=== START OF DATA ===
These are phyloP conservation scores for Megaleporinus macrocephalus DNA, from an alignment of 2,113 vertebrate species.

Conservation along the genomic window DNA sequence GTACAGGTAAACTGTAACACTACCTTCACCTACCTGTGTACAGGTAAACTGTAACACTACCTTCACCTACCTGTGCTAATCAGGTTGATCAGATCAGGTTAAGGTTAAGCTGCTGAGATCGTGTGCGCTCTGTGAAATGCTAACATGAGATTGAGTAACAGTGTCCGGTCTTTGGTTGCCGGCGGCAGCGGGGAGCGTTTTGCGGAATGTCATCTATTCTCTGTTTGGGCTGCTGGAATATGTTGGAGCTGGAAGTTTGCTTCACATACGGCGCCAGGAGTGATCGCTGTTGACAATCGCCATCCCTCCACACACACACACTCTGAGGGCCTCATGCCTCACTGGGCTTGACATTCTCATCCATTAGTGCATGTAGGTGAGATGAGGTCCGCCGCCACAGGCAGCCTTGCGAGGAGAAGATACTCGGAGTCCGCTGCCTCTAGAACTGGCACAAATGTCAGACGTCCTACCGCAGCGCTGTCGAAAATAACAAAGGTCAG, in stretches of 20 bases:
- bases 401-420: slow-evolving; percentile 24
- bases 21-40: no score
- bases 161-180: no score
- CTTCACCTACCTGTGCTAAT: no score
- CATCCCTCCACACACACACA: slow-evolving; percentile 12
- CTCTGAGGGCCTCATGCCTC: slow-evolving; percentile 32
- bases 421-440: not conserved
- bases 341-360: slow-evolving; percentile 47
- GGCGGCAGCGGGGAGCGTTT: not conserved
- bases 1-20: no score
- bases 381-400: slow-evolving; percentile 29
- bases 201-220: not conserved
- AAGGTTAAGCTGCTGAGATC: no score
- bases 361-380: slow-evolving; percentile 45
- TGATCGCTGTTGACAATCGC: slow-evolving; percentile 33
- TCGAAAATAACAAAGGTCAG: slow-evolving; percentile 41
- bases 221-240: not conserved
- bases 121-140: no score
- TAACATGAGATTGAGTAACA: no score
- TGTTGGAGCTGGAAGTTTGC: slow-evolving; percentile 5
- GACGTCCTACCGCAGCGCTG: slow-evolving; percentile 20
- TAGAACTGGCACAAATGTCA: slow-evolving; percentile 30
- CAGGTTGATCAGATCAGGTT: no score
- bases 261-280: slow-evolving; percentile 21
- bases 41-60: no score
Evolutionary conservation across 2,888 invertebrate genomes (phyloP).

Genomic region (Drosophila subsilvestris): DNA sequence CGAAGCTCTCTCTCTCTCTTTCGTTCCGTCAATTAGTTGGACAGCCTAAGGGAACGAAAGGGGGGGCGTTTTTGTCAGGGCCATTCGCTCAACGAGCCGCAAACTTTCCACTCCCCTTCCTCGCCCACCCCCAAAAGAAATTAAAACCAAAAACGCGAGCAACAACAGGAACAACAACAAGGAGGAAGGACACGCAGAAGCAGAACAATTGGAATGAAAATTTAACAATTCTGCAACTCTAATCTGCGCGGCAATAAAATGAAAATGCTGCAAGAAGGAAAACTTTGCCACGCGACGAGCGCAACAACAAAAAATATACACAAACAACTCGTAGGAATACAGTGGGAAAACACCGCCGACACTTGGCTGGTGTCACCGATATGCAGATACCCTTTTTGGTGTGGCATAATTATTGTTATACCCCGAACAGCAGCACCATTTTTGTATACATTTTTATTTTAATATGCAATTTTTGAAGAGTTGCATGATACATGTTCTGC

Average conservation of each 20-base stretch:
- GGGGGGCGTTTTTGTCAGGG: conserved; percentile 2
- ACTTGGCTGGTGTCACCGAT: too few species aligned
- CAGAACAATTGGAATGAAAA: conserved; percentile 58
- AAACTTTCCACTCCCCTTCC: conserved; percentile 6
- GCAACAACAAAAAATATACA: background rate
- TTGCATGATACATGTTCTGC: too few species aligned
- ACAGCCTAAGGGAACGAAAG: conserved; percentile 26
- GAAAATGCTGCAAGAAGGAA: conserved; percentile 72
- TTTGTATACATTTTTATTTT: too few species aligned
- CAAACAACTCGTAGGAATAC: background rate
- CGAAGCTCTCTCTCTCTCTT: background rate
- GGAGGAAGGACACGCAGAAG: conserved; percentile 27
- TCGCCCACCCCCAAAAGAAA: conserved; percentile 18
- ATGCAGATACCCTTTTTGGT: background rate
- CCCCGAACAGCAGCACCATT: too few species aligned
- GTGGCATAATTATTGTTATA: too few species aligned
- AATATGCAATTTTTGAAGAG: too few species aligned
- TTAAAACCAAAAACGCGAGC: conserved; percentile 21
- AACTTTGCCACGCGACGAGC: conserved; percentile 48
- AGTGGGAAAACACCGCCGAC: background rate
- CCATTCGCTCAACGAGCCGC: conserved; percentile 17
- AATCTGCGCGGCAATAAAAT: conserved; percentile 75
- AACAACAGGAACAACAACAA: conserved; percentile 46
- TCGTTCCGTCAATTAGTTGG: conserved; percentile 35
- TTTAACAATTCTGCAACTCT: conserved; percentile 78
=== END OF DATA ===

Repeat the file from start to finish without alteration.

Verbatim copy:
These are phyloP conservation scores for Megaleporinus macrocephalus DNA, from an alignment of 2,113 vertebrate species.

Conservation along the genomic window DNA sequence GTACAGGTAAACTGTAACACTACCTTCACCTACCTGTGTACAGGTAAACTGTAACACTACCTTCACCTACCTGTGCTAATCAGGTTGATCAGATCAGGTTAAGGTTAAGCTGCTGAGATCGTGTGCGCTCTGTGAAATGCTAACATGAGATTGAGTAACAGTGTCCGGTCTTTGGTTGCCGGCGGCAGCGGGGAGCGTTTTGCGGAATGTCATCTATTCTCTGTTTGGGCTGCTGGAATATGTTGGAGCTGGAAGTTTGCTTCACATACGGCGCCAGGAGTGATCGCTGTTGACAATCGCCATCCCTCCACACACACACACTCTGAGGGCCTCATGCCTCACTGGGCTTGACATTCTCATCCATTAGTGCATGTAGGTGAGATGAGGTCCGCCGCCACAGGCAGCCTTGCGAGGAGAAGATACTCGGAGTCCGCTGCCTCTAGAACTGGCACAAATGTCAGACGTCCTACCGCAGCGCTGTCGAAAATAACAAAGGTCAG, in stretches of 20 bases:
- bases 401-420: slow-evolving; percentile 24
- bases 21-40: no score
- bases 161-180: no score
- CTTCACCTACCTGTGCTAAT: no score
- CATCCCTCCACACACACACA: slow-evolving; percentile 12
- CTCTGAGGGCCTCATGCCTC: slow-evolving; percentile 32
- bases 421-440: not conserved
- bases 341-360: slow-evolving; percentile 47
- GGCGGCAGCGGGGAGCGTTT: not conserved
- bases 1-20: no score
- bases 381-400: slow-evolving; percentile 29
- bases 201-220: not conserved
- AAGGTTAAGCTGCTGAGATC: no score
- bases 361-380: slow-evolving; percentile 45
- TGATCGCTGTTGACAATCGC: slow-evolving; percentile 33
- TCGAAAATAACAAAGGTCAG: slow-evolving; percentile 41
- bases 221-240: not conserved
- bases 121-140: no score
- TAACATGAGATTGAGTAACA: no score
- TGTTGGAGCTGGAAGTTTGC: slow-evolving; percentile 5
- GACGTCCTACCGCAGCGCTG: slow-evolving; percentile 20
- TAGAACTGGCACAAATGTCA: slow-evolving; percentile 30
- CAGGTTGATCAGATCAGGTT: no score
- bases 261-280: slow-evolving; percentile 21
- bases 41-60: no score
Evolutionary conservation across 2,888 invertebrate genomes (phyloP).

Genomic region (Drosophila subsilvestris): DNA sequence CGAAGCTCTCTCTCTCTCTTTCGTTCCGTCAATTAGTTGGACAGCCTAAGGGAACGAAAGGGGGGGCGTTTTTGTCAGGGCCATTCGCTCAACGAGCCGCAAACTTTCCACTCCCCTTCCTCGCCCACCCCCAAAAGAAATTAAAACCAAAAACGCGAGCAACAACAGGAACAACAACAAGGAGGAAGGACACGCAGAAGCAGAACAATTGGAATGAAAATTTAACAATTCTGCAACTCTAATCTGCGCGGCAATAAAATGAAAATGCTGCAAGAAGGAAAACTTTGCCACGCGACGAGCGCAACAACAAAAAATATACACAAACAACTCGTAGGAATACAGTGGGAAAACACCGCCGACACTTGGCTGGTGTCACCGATATGCAGATACCCTTTTTGGTGTGGCATAATTATTGTTATACCCCGAACAGCAGCACCATTTTTGTATACATTTTTATTTTAATATGCAATTTTTGAAGAGTTGCATGATACATGTTCTGC

Average conservation of each 20-base stretch:
- GGGGGGCGTTTTTGTCAGGG: conserved; percentile 2
- ACTTGGCTGGTGTCACCGAT: too few species aligned
- CAGAACAATTGGAATGAAAA: conserved; percentile 58
- AAACTTTCCACTCCCCTTCC: conserved; percentile 6
- GCAACAACAAAAAATATACA: background rate
- TTGCATGATACATGTTCTGC: too few species aligned
- ACAGCCTAAGGGAACGAAAG: conserved; percentile 26
- GAAAATGCTGCAAGAAGGAA: conserved; percentile 72
- TTTGTATACATTTTTATTTT: too few species aligned
- CAAACAACTCGTAGGAATAC: background rate
- CGAAGCTCTCTCTCTCTCTT: background rate
- GGAGGAAGGACACGCAGAAG: conserved; percentile 27
- TCGCCCACCCCCAAAAGAAA: conserved; percentile 18
- ATGCAGATACCCTTTTTGGT: background rate
- CCCCGAACAGCAGCACCATT: too few species aligned
- GTGGCATAATTATTGTTATA: too few species aligned
- AATATGCAATTTTTGAAGAG: too few species aligned
- TTAAAACCAAAAACGCGAGC: conserved; percentile 21
- AACTTTGCCACGCGACGAGC: conserved; percentile 48
- AGTGGGAAAACACCGCCGAC: background rate
- CCATTCGCTCAACGAGCCGC: conserved; percentile 17
- AATCTGCGCGGCAATAAAAT: conserved; percentile 75
- AACAACAGGAACAACAACAA: conserved; percentile 46
- TCGTTCCGTCAATTAGTTGG: conserved; percentile 35
- TTTAACAATTCTGCAACTCT: conserved; percentile 78